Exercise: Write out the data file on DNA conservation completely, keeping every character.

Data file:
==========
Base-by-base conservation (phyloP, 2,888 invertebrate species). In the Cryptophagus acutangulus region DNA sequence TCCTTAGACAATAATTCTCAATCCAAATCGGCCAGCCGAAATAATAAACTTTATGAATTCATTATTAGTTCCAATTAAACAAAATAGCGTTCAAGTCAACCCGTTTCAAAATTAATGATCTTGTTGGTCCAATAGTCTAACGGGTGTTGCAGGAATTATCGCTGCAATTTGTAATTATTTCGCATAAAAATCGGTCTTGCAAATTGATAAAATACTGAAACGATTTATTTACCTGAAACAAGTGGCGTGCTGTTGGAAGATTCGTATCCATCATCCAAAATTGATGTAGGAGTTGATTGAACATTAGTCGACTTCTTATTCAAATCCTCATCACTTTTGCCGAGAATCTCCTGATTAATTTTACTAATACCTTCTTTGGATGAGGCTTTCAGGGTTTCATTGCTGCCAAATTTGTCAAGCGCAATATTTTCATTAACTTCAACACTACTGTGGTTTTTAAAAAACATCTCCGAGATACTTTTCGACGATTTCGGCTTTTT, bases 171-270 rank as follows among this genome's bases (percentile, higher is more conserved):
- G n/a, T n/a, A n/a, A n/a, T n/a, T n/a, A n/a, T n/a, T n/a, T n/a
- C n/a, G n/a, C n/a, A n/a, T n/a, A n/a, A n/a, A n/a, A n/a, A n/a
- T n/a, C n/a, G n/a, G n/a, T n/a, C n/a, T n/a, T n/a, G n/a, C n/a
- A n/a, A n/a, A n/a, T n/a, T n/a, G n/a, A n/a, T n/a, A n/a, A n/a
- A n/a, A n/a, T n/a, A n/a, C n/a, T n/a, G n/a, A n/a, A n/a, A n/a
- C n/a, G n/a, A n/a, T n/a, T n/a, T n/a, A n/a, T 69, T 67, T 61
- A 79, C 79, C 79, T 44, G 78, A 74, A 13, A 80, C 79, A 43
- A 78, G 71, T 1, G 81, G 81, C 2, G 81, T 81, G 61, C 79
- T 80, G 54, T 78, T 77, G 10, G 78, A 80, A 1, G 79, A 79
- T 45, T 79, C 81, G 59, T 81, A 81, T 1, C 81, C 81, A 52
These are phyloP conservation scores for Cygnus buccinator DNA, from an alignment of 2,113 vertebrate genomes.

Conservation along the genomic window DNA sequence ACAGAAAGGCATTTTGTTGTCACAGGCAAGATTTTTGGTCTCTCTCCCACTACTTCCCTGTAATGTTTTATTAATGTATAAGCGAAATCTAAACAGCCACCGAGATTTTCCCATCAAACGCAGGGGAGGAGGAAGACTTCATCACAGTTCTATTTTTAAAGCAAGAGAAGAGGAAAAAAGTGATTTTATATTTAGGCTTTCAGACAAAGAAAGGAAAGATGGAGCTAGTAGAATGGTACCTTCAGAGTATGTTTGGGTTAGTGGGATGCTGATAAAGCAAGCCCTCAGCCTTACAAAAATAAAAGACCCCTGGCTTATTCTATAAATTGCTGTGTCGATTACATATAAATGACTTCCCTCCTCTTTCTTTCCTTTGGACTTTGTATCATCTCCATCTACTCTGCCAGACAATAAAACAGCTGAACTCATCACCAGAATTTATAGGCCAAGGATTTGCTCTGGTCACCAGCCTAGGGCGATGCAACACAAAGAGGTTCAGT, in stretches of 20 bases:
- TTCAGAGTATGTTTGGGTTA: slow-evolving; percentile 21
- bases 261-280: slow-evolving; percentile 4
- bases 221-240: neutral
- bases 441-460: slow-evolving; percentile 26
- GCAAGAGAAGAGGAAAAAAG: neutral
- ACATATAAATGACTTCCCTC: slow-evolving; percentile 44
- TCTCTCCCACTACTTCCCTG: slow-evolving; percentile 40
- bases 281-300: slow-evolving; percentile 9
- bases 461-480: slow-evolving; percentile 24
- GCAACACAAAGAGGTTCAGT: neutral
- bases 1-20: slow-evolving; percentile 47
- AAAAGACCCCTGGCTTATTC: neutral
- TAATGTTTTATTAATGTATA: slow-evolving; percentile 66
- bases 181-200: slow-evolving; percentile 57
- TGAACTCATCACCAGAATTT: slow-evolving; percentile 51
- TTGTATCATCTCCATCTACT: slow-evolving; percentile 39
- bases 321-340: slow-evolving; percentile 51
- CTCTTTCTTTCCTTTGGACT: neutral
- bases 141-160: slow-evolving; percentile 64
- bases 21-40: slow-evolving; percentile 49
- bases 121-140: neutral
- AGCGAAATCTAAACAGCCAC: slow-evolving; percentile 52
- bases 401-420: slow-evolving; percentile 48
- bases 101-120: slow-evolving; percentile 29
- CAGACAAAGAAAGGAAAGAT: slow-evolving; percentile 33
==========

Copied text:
Base-by-base conservation (phyloP, 2,888 invertebrate species). In the Cryptophagus acutangulus region DNA sequence TCCTTAGACAATAATTCTCAATCCAAATCGGCCAGCCGAAATAATAAACTTTATGAATTCATTATTAGTTCCAATTAAACAAAATAGCGTTCAAGTCAACCCGTTTCAAAATTAATGATCTTGTTGGTCCAATAGTCTAACGGGTGTTGCAGGAATTATCGCTGCAATTTGTAATTATTTCGCATAAAAATCGGTCTTGCAAATTGATAAAATACTGAAACGATTTATTTACCTGAAACAAGTGGCGTGCTGTTGGAAGATTCGTATCCATCATCCAAAATTGATGTAGGAGTTGATTGAACATTAGTCGACTTCTTATTCAAATCCTCATCACTTTTGCCGAGAATCTCCTGATTAATTTTACTAATACCTTCTTTGGATGAGGCTTTCAGGGTTTCATTGCTGCCAAATTTGTCAAGCGCAATATTTTCATTAACTTCAACACTACTGTGGTTTTTAAAAAACATCTCCGAGATACTTTTCGACGATTTCGGCTTTTT, bases 171-270 rank as follows among this genome's bases (percentile, higher is more conserved):
- G n/a, T n/a, A n/a, A n/a, T n/a, T n/a, A n/a, T n/a, T n/a, T n/a
- C n/a, G n/a, C n/a, A n/a, T n/a, A n/a, A n/a, A n/a, A n/a, A n/a
- T n/a, C n/a, G n/a, G n/a, T n/a, C n/a, T n/a, T n/a, G n/a, C n/a
- A n/a, A n/a, A n/a, T n/a, T n/a, G n/a, A n/a, T n/a, A n/a, A n/a
- A n/a, A n/a, T n/a, A n/a, C n/a, T n/a, G n/a, A n/a, A n/a, A n/a
- C n/a, G n/a, A n/a, T n/a, T n/a, T n/a, A n/a, T 69, T 67, T 61
- A 79, C 79, C 79, T 44, G 78, A 74, A 13, A 80, C 79, A 43
- A 78, G 71, T 1, G 81, G 81, C 2, G 81, T 81, G 61, C 79
- T 80, G 54, T 78, T 77, G 10, G 78, A 80, A 1, G 79, A 79
- T 45, T 79, C 81, G 59, T 81, A 81, T 1, C 81, C 81, A 52
These are phyloP conservation scores for Cygnus buccinator DNA, from an alignment of 2,113 vertebrate genomes.

Conservation along the genomic window DNA sequence ACAGAAAGGCATTTTGTTGTCACAGGCAAGATTTTTGGTCTCTCTCCCACTACTTCCCTGTAATGTTTTATTAATGTATAAGCGAAATCTAAACAGCCACCGAGATTTTCCCATCAAACGCAGGGGAGGAGGAAGACTTCATCACAGTTCTATTTTTAAAGCAAGAGAAGAGGAAAAAAGTGATTTTATATTTAGGCTTTCAGACAAAGAAAGGAAAGATGGAGCTAGTAGAATGGTACCTTCAGAGTATGTTTGGGTTAGTGGGATGCTGATAAAGCAAGCCCTCAGCCTTACAAAAATAAAAGACCCCTGGCTTATTCTATAAATTGCTGTGTCGATTACATATAAATGACTTCCCTCCTCTTTCTTTCCTTTGGACTTTGTATCATCTCCATCTACTCTGCCAGACAATAAAACAGCTGAACTCATCACCAGAATTTATAGGCCAAGGATTTGCTCTGGTCACCAGCCTAGGGCGATGCAACACAAAGAGGTTCAGT, in stretches of 20 bases:
- TTCAGAGTATGTTTGGGTTA: slow-evolving; percentile 21
- bases 261-280: slow-evolving; percentile 4
- bases 221-240: neutral
- bases 441-460: slow-evolving; percentile 26
- GCAAGAGAAGAGGAAAAAAG: neutral
- ACATATAAATGACTTCCCTC: slow-evolving; percentile 44
- TCTCTCCCACTACTTCCCTG: slow-evolving; percentile 40
- bases 281-300: slow-evolving; percentile 9
- bases 461-480: slow-evolving; percentile 24
- GCAACACAAAGAGGTTCAGT: neutral
- bases 1-20: slow-evolving; percentile 47
- AAAAGACCCCTGGCTTATTC: neutral
- TAATGTTTTATTAATGTATA: slow-evolving; percentile 66
- bases 181-200: slow-evolving; percentile 57
- TGAACTCATCACCAGAATTT: slow-evolving; percentile 51
- TTGTATCATCTCCATCTACT: slow-evolving; percentile 39
- bases 321-340: slow-evolving; percentile 51
- CTCTTTCTTTCCTTTGGACT: neutral
- bases 141-160: slow-evolving; percentile 64
- bases 21-40: slow-evolving; percentile 49
- bases 121-140: neutral
- AGCGAAATCTAAACAGCCAC: slow-evolving; percentile 52
- bases 401-420: slow-evolving; percentile 48
- bases 101-120: slow-evolving; percentile 29
- CAGACAAAGAAAGGAAAGAT: slow-evolving; percentile 33